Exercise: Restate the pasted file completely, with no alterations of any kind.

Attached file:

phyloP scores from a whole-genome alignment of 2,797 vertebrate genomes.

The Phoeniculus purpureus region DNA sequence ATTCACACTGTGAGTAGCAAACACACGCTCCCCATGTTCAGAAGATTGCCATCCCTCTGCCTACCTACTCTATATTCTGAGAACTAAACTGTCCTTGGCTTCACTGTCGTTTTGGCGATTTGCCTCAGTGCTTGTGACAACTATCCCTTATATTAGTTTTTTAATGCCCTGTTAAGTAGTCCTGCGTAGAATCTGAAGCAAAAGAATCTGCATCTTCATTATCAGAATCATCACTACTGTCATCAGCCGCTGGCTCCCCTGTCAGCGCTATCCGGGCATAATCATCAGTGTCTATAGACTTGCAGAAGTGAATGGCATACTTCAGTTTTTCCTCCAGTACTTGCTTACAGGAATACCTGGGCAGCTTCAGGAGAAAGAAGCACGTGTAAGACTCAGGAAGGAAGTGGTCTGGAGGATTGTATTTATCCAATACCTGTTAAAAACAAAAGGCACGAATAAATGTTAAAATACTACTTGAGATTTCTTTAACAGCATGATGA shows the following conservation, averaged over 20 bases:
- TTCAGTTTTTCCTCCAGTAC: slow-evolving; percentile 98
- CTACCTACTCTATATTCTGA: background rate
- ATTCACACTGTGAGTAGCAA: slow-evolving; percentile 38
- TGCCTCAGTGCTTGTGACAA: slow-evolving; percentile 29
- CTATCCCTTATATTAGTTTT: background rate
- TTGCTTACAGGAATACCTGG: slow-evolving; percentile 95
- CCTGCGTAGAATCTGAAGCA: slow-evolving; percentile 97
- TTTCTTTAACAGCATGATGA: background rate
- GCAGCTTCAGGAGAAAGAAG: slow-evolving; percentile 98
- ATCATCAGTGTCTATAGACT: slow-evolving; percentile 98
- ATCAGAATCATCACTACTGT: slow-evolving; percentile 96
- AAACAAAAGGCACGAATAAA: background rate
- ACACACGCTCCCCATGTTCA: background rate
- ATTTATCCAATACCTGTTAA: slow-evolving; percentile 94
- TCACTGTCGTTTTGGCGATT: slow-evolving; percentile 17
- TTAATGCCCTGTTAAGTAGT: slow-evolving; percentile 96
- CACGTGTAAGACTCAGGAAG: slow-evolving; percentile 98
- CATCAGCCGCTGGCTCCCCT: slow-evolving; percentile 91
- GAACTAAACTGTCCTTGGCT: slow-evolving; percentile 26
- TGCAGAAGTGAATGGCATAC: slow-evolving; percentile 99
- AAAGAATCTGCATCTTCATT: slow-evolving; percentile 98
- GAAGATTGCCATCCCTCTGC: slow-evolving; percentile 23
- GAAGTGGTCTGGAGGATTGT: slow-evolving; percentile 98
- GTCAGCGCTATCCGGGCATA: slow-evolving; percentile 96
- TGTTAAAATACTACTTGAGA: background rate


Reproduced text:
phyloP scores from a whole-genome alignment of 2,797 vertebrate genomes.

The Phoeniculus purpureus region DNA sequence ATTCACACTGTGAGTAGCAAACACACGCTCCCCATGTTCAGAAGATTGCCATCCCTCTGCCTACCTACTCTATATTCTGAGAACTAAACTGTCCTTGGCTTCACTGTCGTTTTGGCGATTTGCCTCAGTGCTTGTGACAACTATCCCTTATATTAGTTTTTTAATGCCCTGTTAAGTAGTCCTGCGTAGAATCTGAAGCAAAAGAATCTGCATCTTCATTATCAGAATCATCACTACTGTCATCAGCCGCTGGCTCCCCTGTCAGCGCTATCCGGGCATAATCATCAGTGTCTATAGACTTGCAGAAGTGAATGGCATACTTCAGTTTTTCCTCCAGTACTTGCTTACAGGAATACCTGGGCAGCTTCAGGAGAAAGAAGCACGTGTAAGACTCAGGAAGGAAGTGGTCTGGAGGATTGTATTTATCCAATACCTGTTAAAAACAAAAGGCACGAATAAATGTTAAAATACTACTTGAGATTTCTTTAACAGCATGATGA shows the following conservation, averaged over 20 bases:
- TTCAGTTTTTCCTCCAGTAC: slow-evolving; percentile 98
- CTACCTACTCTATATTCTGA: background rate
- ATTCACACTGTGAGTAGCAA: slow-evolving; percentile 38
- TGCCTCAGTGCTTGTGACAA: slow-evolving; percentile 29
- CTATCCCTTATATTAGTTTT: background rate
- TTGCTTACAGGAATACCTGG: slow-evolving; percentile 95
- CCTGCGTAGAATCTGAAGCA: slow-evolving; percentile 97
- TTTCTTTAACAGCATGATGA: background rate
- GCAGCTTCAGGAGAAAGAAG: slow-evolving; percentile 98
- ATCATCAGTGTCTATAGACT: slow-evolving; percentile 98
- ATCAGAATCATCACTACTGT: slow-evolving; percentile 96
- AAACAAAAGGCACGAATAAA: background rate
- ACACACGCTCCCCATGTTCA: background rate
- ATTTATCCAATACCTGTTAA: slow-evolving; percentile 94
- TCACTGTCGTTTTGGCGATT: slow-evolving; percentile 17
- TTAATGCCCTGTTAAGTAGT: slow-evolving; percentile 96
- CACGTGTAAGACTCAGGAAG: slow-evolving; percentile 98
- CATCAGCCGCTGGCTCCCCT: slow-evolving; percentile 91
- GAACTAAACTGTCCTTGGCT: slow-evolving; percentile 26
- TGCAGAAGTGAATGGCATAC: slow-evolving; percentile 99
- AAAGAATCTGCATCTTCATT: slow-evolving; percentile 98
- GAAGATTGCCATCCCTCTGC: slow-evolving; percentile 23
- GAAGTGGTCTGGAGGATTGT: slow-evolving; percentile 98
- GTCAGCGCTATCCGGGCATA: slow-evolving; percentile 96
- TGTTAAAATACTACTTGAGA: background rate